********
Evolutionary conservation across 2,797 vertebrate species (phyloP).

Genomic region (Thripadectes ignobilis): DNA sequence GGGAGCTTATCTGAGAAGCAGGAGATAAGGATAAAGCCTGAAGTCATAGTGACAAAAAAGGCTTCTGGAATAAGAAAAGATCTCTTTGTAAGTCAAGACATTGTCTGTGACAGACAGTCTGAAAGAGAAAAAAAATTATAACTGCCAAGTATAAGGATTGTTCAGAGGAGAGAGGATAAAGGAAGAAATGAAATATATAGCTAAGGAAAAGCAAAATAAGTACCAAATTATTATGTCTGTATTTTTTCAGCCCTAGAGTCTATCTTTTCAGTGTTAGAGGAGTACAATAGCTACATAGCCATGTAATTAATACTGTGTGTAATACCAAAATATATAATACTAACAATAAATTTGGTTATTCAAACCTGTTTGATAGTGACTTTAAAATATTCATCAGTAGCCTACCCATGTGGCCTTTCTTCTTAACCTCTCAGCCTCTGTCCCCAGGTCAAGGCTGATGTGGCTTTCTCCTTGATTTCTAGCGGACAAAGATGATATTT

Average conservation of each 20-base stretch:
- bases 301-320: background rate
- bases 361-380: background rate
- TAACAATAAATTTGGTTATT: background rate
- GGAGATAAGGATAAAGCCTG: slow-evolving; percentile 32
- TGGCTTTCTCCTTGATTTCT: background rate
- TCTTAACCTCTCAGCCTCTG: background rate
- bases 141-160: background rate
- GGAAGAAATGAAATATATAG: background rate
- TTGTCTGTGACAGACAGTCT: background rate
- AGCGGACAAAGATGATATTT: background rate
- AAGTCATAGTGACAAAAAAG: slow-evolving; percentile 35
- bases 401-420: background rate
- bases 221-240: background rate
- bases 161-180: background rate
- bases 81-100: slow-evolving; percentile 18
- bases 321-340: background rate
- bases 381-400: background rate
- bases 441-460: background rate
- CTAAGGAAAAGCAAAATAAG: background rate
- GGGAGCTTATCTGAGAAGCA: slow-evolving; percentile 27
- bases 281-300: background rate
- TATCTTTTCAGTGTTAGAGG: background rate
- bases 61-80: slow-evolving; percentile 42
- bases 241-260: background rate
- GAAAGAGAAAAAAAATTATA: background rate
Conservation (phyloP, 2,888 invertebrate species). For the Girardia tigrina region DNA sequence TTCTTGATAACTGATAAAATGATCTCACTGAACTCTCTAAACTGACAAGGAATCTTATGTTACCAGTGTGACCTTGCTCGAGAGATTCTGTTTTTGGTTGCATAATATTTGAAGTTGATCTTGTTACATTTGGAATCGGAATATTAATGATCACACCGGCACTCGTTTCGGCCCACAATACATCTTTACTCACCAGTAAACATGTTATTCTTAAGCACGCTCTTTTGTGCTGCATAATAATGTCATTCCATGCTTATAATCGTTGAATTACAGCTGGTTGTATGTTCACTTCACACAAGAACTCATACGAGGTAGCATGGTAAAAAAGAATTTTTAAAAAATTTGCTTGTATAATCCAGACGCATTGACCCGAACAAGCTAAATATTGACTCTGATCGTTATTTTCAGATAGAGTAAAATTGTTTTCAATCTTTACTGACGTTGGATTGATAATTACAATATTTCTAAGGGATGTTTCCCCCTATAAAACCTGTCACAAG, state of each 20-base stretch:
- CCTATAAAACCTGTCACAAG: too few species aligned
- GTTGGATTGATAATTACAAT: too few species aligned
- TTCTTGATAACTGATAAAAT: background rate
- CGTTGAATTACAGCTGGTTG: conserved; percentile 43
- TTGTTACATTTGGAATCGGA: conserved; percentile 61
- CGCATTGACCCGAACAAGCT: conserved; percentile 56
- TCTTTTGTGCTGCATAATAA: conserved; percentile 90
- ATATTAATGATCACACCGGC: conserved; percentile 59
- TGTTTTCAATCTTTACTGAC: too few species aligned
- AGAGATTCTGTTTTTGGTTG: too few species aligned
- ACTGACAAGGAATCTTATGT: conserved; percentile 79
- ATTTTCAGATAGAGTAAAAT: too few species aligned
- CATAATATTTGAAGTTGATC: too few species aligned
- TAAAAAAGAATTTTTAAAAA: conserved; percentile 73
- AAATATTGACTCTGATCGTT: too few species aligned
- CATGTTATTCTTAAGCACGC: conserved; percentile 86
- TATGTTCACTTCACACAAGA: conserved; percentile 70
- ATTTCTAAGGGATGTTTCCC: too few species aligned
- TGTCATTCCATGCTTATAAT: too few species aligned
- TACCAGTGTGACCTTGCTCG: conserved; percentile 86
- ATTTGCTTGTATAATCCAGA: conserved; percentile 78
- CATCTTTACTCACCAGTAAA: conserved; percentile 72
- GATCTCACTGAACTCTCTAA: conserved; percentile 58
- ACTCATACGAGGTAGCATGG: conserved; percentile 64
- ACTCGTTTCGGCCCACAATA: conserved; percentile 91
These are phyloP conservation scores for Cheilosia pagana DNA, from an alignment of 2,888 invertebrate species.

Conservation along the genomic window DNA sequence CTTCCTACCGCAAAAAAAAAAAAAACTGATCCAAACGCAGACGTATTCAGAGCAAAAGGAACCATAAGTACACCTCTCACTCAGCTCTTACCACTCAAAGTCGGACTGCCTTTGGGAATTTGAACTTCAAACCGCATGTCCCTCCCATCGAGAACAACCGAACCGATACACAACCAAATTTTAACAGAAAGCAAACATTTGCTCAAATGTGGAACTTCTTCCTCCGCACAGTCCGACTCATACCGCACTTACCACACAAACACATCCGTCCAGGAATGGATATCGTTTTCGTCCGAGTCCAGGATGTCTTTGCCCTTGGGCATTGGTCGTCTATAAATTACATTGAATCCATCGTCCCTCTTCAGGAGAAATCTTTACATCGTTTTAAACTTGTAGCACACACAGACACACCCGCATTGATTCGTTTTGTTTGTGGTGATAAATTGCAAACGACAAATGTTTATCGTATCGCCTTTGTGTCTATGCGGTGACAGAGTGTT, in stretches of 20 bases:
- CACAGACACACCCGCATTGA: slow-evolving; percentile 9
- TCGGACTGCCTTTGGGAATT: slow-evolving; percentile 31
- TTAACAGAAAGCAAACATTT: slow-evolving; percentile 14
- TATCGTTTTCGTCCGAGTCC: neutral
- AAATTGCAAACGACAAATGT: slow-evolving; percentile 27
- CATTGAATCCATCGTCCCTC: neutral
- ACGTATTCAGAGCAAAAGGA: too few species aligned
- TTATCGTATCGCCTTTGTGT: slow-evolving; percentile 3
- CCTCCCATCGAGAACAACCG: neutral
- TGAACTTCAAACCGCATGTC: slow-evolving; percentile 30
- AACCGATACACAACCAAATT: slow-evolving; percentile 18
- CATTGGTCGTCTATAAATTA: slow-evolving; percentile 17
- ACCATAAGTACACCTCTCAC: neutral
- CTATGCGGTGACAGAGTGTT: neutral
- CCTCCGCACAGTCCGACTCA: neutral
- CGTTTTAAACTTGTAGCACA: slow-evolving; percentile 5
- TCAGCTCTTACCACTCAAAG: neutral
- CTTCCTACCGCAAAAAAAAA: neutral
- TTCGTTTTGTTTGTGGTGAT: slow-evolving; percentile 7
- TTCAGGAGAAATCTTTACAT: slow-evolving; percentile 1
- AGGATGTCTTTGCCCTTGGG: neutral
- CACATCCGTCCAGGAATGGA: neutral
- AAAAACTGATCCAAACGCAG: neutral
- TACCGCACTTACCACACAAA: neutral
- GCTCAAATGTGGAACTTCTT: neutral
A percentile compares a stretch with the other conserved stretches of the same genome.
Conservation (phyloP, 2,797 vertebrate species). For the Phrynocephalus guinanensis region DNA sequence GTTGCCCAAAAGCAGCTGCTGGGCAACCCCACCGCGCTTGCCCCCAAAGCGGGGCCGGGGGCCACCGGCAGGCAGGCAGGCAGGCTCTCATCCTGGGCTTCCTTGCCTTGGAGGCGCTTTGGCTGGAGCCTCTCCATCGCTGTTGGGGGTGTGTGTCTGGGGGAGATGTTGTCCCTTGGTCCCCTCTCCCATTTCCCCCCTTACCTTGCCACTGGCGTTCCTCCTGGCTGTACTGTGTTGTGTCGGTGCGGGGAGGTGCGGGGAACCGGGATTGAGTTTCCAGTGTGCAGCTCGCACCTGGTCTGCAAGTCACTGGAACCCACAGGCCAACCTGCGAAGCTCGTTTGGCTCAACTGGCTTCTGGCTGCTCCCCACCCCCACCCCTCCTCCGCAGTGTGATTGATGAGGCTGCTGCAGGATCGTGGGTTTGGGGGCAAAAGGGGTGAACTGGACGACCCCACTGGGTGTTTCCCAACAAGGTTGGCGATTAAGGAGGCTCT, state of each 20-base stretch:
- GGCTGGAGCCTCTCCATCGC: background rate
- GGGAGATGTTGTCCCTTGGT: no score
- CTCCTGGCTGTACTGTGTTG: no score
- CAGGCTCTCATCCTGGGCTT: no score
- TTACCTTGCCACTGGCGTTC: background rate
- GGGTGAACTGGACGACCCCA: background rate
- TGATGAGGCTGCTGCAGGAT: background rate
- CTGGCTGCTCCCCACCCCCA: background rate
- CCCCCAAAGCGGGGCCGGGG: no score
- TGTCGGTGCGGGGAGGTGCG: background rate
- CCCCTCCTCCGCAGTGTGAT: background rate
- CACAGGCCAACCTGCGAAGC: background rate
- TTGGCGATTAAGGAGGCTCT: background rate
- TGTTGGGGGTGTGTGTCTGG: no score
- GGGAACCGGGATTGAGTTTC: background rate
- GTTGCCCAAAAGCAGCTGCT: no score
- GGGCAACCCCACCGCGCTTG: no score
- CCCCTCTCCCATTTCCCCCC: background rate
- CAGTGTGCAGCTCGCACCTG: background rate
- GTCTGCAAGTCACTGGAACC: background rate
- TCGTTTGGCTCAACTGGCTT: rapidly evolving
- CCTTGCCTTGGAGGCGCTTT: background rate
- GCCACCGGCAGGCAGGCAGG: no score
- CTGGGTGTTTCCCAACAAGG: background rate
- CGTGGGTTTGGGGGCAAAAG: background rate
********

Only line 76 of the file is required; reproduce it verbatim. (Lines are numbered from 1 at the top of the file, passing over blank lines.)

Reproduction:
- TTCAGGAGAAATCTTTACAT: slow-evolving; percentile 1